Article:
Saturday, March 28, 2009 was the second annual Earth Hour promoted by the World Wildlife Fund. We were encouraged to turn off all our lights between 8:30 and 9:30 p.m. and live in darkness as a symbolic gesture to save our planet and preserve our resources. Rather than a sensitive and selfless act, I contend that the individual who authored the theme is intellectually and morally impoverished, intellectually and morally dishonest, and intellectually and morally bankrupt.
Lights out indeed! Those lights are a symbol alright--they are a symbol of human acheivement, human resourcefullness, human intellectual prowess. What's next? Vacate our homes for a day and live in a cave? Pull the plug on all medical facilities and devices that ease or pain and suffering and increase our longevity?
It is imperative that we understand the mindset of those who devised and promote Earth Hour. They despise and distrust humankind, yet worship nature; they deplore scientific and technological innovation that has allowed us to escape the tyranny of nature, providing the human race with the opportunity to survive and flourish.
Go back ten thousand years. Life was short and brutish. Each day was a constant struggle against hunger and illness. The average lifespan was twenty years of age, infant mortality above fifty percent. We were helpless against the vagaries of nature, falling prey to disease, drought, cold, heat, floods, as well as larger, faster more powerful predators of the animal kingdom. It was the human mind and our ability to think and reason that not only levelled the playing field, but gave us a decided edge.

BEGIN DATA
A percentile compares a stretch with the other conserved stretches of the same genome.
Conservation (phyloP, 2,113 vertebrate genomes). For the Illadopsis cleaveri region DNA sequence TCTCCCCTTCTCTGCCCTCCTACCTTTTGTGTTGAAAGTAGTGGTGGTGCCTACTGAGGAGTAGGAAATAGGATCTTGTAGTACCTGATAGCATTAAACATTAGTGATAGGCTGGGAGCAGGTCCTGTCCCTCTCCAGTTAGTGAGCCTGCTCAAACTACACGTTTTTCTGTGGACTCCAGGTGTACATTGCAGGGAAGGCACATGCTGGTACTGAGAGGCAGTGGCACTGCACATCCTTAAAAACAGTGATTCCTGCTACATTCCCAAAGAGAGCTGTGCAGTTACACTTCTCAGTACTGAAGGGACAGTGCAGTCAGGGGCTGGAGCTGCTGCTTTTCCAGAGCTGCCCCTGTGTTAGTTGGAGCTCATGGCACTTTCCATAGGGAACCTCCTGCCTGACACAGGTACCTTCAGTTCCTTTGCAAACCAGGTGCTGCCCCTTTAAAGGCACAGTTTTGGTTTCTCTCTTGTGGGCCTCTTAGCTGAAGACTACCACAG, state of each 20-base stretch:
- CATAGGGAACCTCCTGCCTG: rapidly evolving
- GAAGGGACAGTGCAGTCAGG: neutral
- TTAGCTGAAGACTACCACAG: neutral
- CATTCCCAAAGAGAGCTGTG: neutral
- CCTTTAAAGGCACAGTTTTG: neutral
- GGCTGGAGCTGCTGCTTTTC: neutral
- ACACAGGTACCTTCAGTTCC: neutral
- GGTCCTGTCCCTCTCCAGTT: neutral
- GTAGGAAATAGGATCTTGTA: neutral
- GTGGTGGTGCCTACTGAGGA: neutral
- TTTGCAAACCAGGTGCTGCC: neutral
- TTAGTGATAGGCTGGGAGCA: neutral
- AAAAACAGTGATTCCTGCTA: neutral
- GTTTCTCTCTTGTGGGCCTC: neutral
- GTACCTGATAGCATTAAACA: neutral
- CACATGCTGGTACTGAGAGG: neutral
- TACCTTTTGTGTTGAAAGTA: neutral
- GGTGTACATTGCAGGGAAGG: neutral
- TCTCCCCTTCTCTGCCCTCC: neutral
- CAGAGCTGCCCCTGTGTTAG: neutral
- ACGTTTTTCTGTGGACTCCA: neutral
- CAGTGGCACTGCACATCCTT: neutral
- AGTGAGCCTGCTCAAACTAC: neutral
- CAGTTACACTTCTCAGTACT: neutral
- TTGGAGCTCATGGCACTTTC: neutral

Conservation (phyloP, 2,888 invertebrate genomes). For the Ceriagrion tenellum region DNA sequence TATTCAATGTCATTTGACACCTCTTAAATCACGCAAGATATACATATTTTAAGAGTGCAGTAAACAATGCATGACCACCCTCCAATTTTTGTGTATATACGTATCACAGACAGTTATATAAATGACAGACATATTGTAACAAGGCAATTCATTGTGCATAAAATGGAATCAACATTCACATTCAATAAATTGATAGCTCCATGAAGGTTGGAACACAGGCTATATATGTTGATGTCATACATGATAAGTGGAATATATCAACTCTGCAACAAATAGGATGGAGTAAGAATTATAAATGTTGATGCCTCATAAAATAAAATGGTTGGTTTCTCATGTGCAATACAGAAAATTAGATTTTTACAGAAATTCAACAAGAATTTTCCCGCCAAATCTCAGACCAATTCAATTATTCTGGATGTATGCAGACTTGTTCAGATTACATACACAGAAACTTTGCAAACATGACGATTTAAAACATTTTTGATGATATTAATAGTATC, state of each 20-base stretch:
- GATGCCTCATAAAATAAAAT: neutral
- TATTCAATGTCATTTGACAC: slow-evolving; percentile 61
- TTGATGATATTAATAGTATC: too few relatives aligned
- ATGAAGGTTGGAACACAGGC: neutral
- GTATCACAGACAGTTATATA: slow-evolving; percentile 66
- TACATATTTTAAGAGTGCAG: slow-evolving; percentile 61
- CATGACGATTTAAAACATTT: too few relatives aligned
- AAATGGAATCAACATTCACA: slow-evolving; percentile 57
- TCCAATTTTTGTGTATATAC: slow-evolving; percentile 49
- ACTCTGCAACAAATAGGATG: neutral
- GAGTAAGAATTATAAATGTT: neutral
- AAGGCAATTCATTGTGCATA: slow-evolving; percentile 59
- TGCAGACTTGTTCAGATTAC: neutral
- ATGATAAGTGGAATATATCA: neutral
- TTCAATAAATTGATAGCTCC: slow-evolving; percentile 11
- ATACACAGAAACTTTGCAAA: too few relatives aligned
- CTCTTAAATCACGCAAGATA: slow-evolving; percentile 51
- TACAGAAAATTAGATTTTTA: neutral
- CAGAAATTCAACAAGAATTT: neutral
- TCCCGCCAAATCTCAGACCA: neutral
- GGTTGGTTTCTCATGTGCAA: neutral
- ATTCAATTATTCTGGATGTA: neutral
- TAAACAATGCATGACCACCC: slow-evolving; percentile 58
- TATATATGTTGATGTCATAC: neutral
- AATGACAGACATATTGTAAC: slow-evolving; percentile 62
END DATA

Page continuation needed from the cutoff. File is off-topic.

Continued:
Now in the 21st. century we have machines to do the laborious, backbreaking work, we have computers to help our minds solve seemingly incalculable problems and delve deep into the mysteries of science and the world around us. No longer are our days filled with the endless task of filling our bellies. No longer must we garner our shelter by huddling around an open fire in a dark, damp cave.
We have the light. It illuminates our journey from cave dweller to interstellar explorer. It is the light that eradicates hunger and disease. It is the crowning acheivement of the human intellect and reflects the unlimited potential of the human mind and spirit.
Those who seek to extinquish the light, are not the friends of earth, but rather, the enemies of the human race. They long for a world of past millennia, where we huddled in the shadows and feared the dark. They want a world where humankind is tormented by nature and preyed upon by beasts. The light is their nemesis.
To turn off the light is to turn off the human intellect; to turn off the human intellect is to deny our very nature. We must celebrate Human Hour, a time to pay tribute to what the human mind has acheived, and what innovation and greatness it can yet accomplish.